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For more than six decades, Hungarian-born photojournalist Paul Almasy documented events and personalities in every corner of the globe taking more than 120,000 photographs. But Paris has always had a special place in his heart. Just like many of his fellow photographers like Brassaï, Lucien Hervé, and Henri Bresson, Almasy was also inspired by the beauty of the City of Light and eventually made it his home-base in 1938.
After the end of World War II, Paris began once again to embrace culture and its joie de vivre spirit. People flocked to the cafes, fashion designers reinvigorated haute couture, La Nouvelle Vague transformed French cinema and art, and writers and philosophers made Saint-Germain-des-Prés their playground.
Now thanks to Almasy, who chronicled it all with a camera in hand, we can take a walk down memory lane and witness the city’s blossoming culture during the 1950s and 1960s.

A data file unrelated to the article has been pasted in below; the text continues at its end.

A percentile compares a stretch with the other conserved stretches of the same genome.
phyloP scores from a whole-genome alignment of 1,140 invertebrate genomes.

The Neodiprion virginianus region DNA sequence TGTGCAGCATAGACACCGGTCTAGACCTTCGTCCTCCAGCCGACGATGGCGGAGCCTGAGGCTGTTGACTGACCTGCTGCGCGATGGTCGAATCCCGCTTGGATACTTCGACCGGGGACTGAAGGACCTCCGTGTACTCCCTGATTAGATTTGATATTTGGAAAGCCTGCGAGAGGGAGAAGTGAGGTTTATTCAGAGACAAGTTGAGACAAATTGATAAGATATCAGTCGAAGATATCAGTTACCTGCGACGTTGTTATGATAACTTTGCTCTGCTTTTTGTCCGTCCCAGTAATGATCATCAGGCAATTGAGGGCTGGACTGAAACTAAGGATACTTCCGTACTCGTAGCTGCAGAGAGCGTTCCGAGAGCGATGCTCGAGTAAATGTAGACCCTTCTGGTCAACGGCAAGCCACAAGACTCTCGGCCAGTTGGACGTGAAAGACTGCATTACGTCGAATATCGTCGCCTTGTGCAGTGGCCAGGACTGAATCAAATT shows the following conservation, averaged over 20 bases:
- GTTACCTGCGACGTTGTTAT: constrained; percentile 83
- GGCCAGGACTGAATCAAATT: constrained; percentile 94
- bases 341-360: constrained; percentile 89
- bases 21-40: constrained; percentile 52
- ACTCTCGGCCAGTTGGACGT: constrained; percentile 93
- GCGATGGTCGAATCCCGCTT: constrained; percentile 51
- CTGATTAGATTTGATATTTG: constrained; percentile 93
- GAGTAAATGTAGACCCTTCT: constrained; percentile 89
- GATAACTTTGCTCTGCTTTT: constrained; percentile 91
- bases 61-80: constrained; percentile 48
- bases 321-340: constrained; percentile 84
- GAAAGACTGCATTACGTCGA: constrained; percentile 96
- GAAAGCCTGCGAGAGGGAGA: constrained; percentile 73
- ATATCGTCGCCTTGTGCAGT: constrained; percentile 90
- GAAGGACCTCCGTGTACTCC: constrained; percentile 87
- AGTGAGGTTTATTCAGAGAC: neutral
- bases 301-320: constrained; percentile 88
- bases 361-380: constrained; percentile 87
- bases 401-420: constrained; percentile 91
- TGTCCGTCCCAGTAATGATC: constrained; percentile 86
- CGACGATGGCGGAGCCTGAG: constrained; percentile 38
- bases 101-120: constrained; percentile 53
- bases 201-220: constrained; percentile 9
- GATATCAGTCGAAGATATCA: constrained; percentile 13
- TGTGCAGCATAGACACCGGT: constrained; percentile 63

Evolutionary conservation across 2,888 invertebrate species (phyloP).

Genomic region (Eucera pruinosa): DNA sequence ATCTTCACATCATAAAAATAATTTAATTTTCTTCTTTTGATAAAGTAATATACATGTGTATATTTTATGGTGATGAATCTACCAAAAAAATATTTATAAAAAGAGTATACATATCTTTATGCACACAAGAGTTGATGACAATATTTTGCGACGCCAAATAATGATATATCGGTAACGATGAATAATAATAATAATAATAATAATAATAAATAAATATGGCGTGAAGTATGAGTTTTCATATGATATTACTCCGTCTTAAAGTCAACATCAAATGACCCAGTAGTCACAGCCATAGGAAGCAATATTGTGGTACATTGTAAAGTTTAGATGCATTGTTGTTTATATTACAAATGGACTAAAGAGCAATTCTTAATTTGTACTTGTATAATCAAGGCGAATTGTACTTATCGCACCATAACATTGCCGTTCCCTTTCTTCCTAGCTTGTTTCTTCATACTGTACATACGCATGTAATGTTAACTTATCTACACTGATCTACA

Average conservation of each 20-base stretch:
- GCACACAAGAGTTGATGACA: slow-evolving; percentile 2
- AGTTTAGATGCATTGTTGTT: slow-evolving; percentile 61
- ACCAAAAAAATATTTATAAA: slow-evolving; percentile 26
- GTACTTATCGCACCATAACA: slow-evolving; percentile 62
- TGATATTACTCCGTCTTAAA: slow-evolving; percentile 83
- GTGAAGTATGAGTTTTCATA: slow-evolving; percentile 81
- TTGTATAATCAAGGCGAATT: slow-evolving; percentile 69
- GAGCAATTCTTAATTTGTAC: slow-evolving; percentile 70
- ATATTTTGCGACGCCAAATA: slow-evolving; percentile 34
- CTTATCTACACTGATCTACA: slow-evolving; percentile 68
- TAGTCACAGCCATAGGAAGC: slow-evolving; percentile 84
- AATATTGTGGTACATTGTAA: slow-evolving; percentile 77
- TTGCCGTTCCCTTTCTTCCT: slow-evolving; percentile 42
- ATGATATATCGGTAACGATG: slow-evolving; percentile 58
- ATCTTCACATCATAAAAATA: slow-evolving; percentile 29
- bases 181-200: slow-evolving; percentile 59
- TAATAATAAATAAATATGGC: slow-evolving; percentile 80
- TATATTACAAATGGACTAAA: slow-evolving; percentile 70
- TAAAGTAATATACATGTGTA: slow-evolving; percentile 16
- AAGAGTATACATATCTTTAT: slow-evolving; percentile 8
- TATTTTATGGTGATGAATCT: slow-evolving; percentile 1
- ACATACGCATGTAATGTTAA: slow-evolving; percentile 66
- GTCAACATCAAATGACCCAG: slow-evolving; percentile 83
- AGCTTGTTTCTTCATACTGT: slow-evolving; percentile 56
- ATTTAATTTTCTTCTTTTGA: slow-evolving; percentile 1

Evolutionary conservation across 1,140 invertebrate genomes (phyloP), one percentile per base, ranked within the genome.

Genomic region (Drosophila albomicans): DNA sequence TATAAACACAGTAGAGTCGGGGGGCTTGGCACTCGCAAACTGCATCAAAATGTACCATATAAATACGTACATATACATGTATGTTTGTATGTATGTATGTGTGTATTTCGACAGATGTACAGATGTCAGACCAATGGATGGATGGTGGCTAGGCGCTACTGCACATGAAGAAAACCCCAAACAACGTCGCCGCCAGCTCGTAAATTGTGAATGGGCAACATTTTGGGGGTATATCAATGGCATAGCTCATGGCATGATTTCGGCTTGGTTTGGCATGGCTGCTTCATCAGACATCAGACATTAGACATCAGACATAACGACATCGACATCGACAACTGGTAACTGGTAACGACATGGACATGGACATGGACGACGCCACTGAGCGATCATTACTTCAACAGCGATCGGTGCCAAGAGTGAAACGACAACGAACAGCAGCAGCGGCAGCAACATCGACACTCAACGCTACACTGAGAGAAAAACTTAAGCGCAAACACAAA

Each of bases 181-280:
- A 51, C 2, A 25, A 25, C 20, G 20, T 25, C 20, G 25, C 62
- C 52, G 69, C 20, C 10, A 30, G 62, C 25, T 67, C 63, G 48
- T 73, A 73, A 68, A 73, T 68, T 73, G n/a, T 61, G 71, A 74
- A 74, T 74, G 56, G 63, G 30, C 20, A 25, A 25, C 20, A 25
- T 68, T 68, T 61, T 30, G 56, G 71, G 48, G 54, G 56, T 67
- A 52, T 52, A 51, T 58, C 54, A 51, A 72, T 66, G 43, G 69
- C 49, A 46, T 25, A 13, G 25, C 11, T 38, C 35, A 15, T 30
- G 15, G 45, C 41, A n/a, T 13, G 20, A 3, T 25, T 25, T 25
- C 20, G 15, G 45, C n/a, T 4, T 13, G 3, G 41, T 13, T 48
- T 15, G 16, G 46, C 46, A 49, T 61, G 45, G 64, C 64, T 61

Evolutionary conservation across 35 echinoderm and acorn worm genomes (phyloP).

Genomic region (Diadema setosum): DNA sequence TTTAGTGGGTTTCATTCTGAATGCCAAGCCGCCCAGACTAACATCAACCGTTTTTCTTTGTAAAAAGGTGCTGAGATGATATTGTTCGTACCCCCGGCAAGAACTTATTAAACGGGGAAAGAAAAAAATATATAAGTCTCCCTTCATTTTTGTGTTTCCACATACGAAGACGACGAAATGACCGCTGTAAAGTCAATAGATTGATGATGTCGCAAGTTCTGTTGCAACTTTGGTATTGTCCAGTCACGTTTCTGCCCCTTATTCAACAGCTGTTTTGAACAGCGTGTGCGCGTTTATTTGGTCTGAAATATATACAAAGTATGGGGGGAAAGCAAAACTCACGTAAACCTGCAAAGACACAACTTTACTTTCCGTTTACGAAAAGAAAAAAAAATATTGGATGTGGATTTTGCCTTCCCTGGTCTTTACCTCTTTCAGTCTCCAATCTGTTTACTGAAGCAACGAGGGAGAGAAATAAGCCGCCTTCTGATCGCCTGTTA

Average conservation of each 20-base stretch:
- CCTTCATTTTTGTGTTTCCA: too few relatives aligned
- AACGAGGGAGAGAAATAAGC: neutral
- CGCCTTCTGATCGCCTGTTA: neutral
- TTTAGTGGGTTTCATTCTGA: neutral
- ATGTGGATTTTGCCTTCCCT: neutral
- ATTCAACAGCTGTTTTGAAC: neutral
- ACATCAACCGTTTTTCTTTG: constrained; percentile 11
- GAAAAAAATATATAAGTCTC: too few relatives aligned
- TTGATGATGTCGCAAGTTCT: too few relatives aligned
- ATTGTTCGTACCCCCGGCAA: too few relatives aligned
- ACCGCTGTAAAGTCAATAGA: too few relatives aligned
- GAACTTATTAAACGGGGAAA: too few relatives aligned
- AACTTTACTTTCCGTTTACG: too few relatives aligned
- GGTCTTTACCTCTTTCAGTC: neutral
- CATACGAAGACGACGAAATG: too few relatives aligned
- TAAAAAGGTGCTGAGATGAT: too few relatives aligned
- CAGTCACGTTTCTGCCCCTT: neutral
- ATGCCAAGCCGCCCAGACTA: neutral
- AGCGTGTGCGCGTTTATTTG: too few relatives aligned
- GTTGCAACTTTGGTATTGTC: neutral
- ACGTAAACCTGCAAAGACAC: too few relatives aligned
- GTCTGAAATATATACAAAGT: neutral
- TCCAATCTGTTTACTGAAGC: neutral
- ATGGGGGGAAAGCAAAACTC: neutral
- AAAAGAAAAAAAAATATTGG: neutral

The new book, Paris by Paul Almasy, is a black and white portrait of a bustling city and its people with all their energy, vibrancy, and boldness. The familiar faces of artists like Yves Saint Laurent, Colette, and Serge Gainsbourg peek from the pages of the book. But Almasy wasn’t just interested in celebrities and their hangout spots in the well-off arrondissements of Paris. He also ventured off to the suburbs where immigrants from Algeria, Morocco, and Tunis were building new lives for their families.
Much like Paris itself, Almasy’s photographs from that time are never static or bland. Instead, they are full of romanticism, joy, and movement—a female taxi driver lighting a cigarette in her car, a young couple caught in a passionate kiss, a policeman talking to a driver. The book truly is a celebration of the timeless spirit of the French capital and the eternal lust for life and its pleasures, small or big, of its residents.
Paris by Paul Almasy, is published by teNeues and is available for pre-order here.